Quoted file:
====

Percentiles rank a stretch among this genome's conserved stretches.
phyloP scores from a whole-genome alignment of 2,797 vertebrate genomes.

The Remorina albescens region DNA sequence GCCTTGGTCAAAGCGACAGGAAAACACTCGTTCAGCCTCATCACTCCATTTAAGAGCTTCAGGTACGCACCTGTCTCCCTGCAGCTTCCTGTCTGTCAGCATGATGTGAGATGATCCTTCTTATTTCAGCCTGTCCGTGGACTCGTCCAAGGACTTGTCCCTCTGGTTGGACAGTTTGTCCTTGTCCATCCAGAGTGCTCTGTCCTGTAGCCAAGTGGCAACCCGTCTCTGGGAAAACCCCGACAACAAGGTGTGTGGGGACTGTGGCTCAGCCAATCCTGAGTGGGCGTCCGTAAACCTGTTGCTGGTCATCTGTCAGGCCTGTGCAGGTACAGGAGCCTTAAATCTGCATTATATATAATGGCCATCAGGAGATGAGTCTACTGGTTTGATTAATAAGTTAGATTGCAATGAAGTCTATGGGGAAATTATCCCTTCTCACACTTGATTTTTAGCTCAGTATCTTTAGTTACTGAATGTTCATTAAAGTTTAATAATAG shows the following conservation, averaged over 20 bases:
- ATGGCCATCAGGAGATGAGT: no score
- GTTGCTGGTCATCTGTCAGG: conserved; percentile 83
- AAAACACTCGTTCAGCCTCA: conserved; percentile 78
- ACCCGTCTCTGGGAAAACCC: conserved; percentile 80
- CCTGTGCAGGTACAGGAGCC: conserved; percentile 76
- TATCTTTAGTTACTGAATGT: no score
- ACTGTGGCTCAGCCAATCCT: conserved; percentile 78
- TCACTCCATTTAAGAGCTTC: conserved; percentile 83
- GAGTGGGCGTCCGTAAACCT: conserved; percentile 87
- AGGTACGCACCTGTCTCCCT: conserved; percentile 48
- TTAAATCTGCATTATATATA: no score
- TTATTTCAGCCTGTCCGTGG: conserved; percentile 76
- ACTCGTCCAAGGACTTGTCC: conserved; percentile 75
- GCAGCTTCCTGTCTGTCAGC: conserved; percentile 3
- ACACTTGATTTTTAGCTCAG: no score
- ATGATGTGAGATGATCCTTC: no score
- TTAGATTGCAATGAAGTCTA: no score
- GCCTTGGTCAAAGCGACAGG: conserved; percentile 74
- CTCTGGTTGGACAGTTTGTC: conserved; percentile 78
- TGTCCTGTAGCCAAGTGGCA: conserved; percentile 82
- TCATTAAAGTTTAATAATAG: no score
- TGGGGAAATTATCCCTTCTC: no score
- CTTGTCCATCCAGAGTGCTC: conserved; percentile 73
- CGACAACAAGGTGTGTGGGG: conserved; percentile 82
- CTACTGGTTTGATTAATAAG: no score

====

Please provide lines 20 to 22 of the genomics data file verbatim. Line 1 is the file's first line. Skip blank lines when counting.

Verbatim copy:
- TTAGATTGCAATGAAGTCTA: no score
- GCCTTGGTCAAAGCGACAGG: conserved; percentile 74
- CTCTGGTTGGACAGTTTGTC: conserved; percentile 78